Republicans freed the slaves so why do African Americans vote Democrat?

Republicans freed the slaves so why do African Americans vote Democrat


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Republicans freed the slaves, so why do African-Americans vote Democrat?

Slaves laboring in cotton fields before the Civil War.

Abraham Lincoln’s Republican Party was founded by abolitionists and he earned the accolade of being the Great Emancipator. It’s true that Lincoln’s primary goal in the Civil War was to preserve the Union, with ending slavery second. But he ended up doing both, and when the war was over, freed slaves flocked to the Republican Party because it championed their cause.

Meanwhile, Southerners—mostly Democrats — smarting over their defeat began giving birth to secret vigilante organizations to harass the newly freed blacks and maintain white supremacy. Southern Democrats for almost a century continued to deny rights to blacks — not even allowing them to attend the Democratic convention until 1924.

Yet today, about 85 percent of African-Americans vote Democrat. How did that happen?

With the Civil War ended and the slaves freed, Americans should have been jubilant and working to reunite the nation. But then Lincoln was assassinated and the Republicans split into two factions, and the road to Reconstruction was suddenly paved with turmoil.

Radical Republicans demanded equal rights for blacks, but sought harsh penalties against the South for the war — including punishing southern leaders and disallowing them to hold public office. Freed African-Americans were elated but Southern whites enraged. Peace wouldn’t come easily.

Radicals started work on a Civil Rights Bill, while the newly established Freedman’s Bureau defended the freed slaves’ rights.

Then President Johnson alienated hard-liners by favoring leniency towards the South, but upset the free blacks by refusing to extend the life of the new Freedman Bureau, claiming it bloated the size of government. He followed that blunder with opposing equal property ownerships rights for blacks, and then vetoing the new Civil Right Bill. Enraged Republican moderates joined the radicals and overrode the veto.

Then Congress went to work on the 14th Amendment which they approved in 1867. The amendment prohibited “states from abridging equality before the law.” Part two warned that if this was not enforced and the freed slaves allowed to vote, offending states would lose congressional representation.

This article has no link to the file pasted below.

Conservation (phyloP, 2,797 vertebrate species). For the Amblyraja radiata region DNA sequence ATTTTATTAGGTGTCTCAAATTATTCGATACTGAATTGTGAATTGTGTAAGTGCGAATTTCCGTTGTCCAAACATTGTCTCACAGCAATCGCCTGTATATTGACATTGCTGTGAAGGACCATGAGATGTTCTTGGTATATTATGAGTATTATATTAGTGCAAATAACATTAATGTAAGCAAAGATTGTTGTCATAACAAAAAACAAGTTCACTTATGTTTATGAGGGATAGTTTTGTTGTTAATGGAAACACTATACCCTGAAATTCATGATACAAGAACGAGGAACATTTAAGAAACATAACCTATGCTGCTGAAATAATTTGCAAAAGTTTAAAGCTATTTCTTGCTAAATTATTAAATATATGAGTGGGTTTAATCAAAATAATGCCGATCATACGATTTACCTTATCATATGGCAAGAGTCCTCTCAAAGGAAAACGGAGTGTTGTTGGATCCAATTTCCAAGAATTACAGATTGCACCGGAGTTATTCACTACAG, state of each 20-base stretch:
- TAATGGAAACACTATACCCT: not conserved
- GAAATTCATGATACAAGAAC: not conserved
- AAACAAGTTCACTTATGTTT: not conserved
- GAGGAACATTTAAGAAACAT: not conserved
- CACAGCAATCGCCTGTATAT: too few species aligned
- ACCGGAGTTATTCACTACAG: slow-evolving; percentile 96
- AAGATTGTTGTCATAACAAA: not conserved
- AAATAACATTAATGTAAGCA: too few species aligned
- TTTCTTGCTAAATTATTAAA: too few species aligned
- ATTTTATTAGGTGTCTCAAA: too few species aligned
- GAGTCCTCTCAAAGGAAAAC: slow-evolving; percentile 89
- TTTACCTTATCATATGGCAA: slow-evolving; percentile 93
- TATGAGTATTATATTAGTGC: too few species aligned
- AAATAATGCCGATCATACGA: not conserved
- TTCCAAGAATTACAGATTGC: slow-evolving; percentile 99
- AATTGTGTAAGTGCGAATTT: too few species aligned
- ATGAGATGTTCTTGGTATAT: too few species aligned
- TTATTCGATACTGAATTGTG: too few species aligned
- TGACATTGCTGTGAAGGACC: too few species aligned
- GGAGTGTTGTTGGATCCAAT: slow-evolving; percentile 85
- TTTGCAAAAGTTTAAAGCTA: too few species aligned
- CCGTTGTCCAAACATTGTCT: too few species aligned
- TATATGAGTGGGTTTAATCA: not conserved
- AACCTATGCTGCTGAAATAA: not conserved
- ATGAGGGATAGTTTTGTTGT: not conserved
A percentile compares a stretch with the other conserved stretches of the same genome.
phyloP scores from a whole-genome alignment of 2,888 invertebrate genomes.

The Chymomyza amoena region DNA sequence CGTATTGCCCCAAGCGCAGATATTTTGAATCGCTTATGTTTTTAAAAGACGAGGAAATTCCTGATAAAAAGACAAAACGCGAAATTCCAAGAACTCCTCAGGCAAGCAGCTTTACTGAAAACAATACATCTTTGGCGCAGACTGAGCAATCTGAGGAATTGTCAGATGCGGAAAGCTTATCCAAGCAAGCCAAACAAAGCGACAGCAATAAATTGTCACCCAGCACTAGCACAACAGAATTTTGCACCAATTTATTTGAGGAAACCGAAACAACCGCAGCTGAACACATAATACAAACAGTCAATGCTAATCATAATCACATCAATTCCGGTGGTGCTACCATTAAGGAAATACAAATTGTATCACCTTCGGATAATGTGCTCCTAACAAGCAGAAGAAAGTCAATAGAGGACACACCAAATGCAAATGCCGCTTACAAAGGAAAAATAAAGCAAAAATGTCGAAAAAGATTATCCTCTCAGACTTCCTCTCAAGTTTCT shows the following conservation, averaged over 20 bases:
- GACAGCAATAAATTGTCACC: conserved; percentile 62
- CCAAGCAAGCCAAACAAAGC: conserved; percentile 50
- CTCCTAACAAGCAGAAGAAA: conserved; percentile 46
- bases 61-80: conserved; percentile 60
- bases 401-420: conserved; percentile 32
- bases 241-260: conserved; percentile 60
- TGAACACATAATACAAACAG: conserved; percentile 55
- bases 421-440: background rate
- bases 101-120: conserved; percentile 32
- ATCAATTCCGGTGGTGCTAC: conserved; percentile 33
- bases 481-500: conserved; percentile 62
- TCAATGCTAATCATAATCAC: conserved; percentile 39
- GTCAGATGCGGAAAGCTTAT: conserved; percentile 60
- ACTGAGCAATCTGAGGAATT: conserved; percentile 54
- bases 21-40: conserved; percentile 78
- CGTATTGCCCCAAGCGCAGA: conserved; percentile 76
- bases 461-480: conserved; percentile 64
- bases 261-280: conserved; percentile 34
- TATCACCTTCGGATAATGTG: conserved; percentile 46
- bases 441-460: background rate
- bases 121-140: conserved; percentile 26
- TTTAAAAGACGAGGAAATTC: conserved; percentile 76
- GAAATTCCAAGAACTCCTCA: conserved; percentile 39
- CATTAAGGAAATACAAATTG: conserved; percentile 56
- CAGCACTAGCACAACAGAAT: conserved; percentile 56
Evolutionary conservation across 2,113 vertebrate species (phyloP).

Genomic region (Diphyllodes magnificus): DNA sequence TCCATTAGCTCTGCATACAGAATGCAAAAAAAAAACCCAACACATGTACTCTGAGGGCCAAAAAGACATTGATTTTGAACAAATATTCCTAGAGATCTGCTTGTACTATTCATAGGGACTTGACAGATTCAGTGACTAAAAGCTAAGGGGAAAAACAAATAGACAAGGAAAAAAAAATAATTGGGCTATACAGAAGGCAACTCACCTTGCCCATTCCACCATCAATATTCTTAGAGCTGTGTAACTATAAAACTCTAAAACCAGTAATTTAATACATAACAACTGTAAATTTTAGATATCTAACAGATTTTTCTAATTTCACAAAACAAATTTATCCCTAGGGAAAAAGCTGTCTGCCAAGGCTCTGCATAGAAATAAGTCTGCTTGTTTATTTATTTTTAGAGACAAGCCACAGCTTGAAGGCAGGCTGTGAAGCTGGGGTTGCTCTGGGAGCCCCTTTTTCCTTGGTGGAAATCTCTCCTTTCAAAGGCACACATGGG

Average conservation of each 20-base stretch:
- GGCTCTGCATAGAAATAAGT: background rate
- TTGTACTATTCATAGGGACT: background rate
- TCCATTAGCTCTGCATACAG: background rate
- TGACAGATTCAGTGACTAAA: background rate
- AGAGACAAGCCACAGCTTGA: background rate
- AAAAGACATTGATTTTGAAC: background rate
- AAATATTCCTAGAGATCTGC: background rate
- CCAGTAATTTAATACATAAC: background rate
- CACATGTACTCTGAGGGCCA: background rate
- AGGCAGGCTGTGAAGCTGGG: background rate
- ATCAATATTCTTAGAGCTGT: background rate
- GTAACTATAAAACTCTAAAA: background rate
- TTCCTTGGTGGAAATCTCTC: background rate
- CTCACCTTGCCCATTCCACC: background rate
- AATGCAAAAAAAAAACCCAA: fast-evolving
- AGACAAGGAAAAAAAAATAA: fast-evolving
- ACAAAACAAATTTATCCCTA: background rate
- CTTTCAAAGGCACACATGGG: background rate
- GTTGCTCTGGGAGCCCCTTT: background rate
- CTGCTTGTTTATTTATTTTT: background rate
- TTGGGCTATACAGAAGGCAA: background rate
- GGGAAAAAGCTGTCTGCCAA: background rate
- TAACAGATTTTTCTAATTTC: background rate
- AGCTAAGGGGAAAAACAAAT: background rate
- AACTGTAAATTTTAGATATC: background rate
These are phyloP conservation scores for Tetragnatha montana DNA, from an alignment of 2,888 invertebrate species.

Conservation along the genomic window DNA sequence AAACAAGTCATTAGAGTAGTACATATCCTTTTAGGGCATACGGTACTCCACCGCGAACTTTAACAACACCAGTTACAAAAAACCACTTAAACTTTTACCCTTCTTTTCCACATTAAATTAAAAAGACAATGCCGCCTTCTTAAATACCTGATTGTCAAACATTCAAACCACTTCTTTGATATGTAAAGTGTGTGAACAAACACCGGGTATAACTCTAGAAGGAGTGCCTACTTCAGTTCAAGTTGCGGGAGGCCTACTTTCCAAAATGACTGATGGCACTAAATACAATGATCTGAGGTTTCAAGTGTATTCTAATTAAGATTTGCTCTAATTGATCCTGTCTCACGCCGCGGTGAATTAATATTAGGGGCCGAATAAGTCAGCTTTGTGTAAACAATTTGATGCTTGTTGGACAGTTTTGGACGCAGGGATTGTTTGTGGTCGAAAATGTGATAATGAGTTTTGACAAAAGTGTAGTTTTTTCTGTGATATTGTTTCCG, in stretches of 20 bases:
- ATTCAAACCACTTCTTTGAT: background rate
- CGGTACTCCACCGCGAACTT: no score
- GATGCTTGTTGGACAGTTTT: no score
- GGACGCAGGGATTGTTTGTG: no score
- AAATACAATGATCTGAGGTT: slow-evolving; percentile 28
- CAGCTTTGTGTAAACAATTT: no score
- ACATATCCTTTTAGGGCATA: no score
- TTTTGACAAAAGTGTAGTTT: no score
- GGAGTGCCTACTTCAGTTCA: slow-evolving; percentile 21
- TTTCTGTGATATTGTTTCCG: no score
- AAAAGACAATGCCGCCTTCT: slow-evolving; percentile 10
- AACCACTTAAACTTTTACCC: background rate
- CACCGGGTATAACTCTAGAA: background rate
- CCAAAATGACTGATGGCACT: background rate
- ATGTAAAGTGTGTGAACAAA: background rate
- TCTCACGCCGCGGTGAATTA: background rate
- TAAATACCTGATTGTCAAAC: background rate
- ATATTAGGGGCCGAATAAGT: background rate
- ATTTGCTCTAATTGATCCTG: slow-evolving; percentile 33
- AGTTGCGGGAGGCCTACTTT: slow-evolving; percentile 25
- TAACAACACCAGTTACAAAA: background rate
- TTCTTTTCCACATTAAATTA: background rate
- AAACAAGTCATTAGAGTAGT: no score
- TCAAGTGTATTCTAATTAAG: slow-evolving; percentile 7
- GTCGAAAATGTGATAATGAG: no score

And a third clause barred ex-Confederates from holding state or national office.

Republicans did succeed in helping blacks gain a voice in government for the first time — even in winning election to southern state legislatures and the U.S. Congress.

But in the South, defeat was not accepted graciously. Sinister groups like the White League, the Red Shirts, Ku Klux Klan and other secret societies fought back with deadly violence to wipe out the gains and restore white supremacy in the South. Within 10 years, Democrats had purged Republicans from public office in the South, regaining political power and white supremacy.

The vigilantes operated as “the military arm of the Democratic Party,” according to historian George C. Rable in his book, “But There Was No Peace: The Role of Violence in the Politics of Reconstruction.”

“Black Codes” were enacted by southern states to override new civil rights for blacks and to ensure their continued availability as a labor force. Northerners were outraged and stopped supporting Johnson’s Reconstruction policies — which the Radical Republicans took over.

During those times, according to History Channel, “the Republican Party in the South (became) a coalition of blacks — who made up the overwhelming majority of Republican voters in the region — along with ‘carpetbaggers’ and ‘scalawags,’ as white Republicans from the North and South, respectively, were known.”